It wasn't long ago that we were reporting on the BBC turning to torrents
for worldwide distribution. Many people had an opinion of it then, which leads me to believe many of you will have an opinion on this bit of news. The BBC Trust, which is barely a month old, has already approved plans for a BBC video download service
The new plan differs from the torrent plan in a few respects. First of all, it will use a special player, known as iPlayer (no relation to Apple), designed specifically for the content. There is also no word on whether the service will actually be fee-based, instead possibly being limited only to BBC license holders. This would be a very large change, as many people argued that torrents for people who don't pay the license fees should be more expensive than for those who do.
The most important difference from the torrent setup, however, is that the downloads will be time-sensitive. Shows will be invalid within 30 days after download or one week from being watched, and can only be downloaded within a week from their air dates. There will be some exceptions to this rule, but details for which shows would count differently have not yet emerged. Chris Woolard, the head of finance for the Trust, explained the time window: "If [viewers] don't look at it within 48 hours, they don't watch it at all,"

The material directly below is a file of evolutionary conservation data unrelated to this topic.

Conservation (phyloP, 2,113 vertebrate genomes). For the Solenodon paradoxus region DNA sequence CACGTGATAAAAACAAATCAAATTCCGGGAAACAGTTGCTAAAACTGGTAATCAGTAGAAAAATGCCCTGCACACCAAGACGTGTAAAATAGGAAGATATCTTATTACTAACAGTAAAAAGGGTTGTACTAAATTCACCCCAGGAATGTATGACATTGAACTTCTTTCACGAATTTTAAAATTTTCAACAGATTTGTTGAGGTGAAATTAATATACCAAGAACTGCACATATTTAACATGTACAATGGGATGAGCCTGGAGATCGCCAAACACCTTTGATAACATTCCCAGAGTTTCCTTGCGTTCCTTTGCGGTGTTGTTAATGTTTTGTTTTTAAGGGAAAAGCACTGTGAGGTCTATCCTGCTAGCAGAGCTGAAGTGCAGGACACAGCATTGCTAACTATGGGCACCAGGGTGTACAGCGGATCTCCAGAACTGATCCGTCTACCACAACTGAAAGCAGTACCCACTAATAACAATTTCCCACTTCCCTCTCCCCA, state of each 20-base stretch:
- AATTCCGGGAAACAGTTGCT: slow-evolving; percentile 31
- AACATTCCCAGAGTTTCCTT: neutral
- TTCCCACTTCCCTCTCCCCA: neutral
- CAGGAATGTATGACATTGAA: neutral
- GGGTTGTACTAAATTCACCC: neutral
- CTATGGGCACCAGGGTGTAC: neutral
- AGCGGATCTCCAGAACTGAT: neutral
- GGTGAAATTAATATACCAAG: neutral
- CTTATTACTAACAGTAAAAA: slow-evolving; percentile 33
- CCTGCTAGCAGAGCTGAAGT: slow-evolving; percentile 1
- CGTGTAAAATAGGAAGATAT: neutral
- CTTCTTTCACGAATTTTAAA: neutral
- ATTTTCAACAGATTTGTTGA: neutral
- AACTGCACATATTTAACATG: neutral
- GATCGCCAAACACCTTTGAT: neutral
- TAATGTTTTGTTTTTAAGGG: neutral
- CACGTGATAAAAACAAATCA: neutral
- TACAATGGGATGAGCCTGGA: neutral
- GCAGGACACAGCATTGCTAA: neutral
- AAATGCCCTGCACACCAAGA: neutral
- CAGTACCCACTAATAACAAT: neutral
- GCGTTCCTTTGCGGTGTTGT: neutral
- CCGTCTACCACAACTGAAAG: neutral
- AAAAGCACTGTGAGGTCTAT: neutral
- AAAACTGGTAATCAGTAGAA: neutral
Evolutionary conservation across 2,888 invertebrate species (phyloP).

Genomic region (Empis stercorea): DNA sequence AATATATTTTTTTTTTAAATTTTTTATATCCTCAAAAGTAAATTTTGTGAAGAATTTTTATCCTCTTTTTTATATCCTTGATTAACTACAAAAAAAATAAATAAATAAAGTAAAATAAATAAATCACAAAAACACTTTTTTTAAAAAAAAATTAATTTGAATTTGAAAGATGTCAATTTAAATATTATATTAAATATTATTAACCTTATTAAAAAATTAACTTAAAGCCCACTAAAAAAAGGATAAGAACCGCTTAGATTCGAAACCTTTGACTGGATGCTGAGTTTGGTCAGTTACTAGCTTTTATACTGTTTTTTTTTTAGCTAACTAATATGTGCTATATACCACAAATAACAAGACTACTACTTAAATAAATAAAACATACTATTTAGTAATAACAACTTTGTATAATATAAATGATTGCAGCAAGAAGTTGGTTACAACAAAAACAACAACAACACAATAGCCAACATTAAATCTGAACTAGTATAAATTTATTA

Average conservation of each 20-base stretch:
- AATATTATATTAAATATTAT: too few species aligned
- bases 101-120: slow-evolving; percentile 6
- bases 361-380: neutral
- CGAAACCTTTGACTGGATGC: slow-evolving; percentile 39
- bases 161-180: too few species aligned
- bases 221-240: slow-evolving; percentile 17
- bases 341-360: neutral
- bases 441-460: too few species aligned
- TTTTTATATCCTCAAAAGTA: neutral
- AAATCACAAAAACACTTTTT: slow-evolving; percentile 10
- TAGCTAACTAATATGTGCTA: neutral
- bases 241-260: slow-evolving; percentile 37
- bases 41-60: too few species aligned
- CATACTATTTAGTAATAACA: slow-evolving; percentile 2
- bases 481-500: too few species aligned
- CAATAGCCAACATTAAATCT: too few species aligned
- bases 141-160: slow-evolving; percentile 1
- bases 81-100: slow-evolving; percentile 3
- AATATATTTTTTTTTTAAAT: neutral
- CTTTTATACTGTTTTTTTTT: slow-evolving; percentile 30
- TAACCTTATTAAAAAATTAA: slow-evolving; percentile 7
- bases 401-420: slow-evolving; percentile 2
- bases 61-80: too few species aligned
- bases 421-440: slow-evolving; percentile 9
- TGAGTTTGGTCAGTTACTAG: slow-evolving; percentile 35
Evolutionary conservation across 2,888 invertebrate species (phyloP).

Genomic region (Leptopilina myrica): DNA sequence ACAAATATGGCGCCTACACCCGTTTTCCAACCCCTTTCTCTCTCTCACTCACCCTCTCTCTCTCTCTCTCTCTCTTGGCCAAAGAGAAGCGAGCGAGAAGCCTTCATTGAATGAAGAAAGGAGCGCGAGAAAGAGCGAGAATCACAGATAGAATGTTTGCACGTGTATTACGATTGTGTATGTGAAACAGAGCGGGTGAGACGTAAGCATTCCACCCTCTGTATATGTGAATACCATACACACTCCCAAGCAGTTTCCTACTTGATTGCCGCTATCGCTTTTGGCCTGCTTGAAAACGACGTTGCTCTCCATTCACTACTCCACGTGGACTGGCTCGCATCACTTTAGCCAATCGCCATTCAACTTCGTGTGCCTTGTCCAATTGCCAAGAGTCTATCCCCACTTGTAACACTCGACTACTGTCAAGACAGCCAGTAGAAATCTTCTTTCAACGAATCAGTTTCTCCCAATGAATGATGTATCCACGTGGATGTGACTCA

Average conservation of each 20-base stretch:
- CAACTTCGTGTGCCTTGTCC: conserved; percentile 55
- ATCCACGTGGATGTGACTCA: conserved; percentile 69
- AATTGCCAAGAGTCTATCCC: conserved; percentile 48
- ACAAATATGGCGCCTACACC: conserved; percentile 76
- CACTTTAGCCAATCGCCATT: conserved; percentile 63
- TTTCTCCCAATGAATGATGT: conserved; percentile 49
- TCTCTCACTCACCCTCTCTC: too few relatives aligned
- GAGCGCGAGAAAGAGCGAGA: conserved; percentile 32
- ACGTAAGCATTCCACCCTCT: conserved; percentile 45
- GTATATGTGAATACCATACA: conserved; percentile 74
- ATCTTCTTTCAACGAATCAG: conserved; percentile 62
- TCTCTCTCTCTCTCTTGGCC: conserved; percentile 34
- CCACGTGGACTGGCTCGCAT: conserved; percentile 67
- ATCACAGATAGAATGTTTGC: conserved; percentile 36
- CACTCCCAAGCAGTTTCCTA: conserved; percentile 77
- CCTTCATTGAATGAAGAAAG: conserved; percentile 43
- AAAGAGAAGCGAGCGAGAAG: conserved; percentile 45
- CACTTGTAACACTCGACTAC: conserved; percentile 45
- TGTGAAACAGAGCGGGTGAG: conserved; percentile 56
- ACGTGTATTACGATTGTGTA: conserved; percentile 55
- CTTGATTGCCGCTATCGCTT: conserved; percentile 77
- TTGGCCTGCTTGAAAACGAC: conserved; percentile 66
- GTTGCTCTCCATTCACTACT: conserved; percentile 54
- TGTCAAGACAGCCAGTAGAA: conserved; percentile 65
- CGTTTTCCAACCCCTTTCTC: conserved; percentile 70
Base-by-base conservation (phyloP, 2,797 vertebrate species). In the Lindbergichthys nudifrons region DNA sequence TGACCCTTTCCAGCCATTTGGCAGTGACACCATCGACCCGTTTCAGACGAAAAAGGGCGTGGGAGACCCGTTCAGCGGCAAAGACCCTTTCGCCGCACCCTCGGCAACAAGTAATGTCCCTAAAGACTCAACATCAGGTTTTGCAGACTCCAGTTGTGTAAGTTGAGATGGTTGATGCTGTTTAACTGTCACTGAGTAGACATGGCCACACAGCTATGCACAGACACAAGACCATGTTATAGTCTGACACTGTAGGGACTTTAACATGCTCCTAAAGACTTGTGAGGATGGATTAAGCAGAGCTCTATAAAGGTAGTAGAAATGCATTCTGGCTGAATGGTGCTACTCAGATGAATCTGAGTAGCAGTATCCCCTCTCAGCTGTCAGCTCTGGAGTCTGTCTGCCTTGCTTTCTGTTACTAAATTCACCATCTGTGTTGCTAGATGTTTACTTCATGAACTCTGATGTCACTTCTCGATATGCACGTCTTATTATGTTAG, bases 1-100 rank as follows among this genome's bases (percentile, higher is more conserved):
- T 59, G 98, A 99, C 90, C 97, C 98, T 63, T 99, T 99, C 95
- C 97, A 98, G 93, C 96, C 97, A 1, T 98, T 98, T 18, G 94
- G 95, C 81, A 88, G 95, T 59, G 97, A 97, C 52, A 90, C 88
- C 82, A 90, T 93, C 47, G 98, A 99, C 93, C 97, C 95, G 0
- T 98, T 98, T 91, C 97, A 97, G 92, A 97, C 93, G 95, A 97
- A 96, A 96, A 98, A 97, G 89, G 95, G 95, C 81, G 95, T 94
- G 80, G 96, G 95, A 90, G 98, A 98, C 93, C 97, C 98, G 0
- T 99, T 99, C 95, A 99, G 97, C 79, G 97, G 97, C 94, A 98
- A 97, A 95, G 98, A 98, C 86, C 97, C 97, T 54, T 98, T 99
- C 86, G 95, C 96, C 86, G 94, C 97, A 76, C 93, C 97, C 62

Personally, as a frequent user of an MCE setup, I'm inclined to disagree with this assessment. In my house, it's not uncommon for something to sit on the back burner for two or three weeks. However, I'm sure he probably has the statistics to back up his assertion for the average viewer.
There are still some kinks to be ironed out in the system, such as how parental control will work and which shows will qualify for series stacking. In order to hear out public opinion on these issues and the proposal at large, it has commissioned a two-month public consultation. After that, the Trust will finalise its approval of the service.
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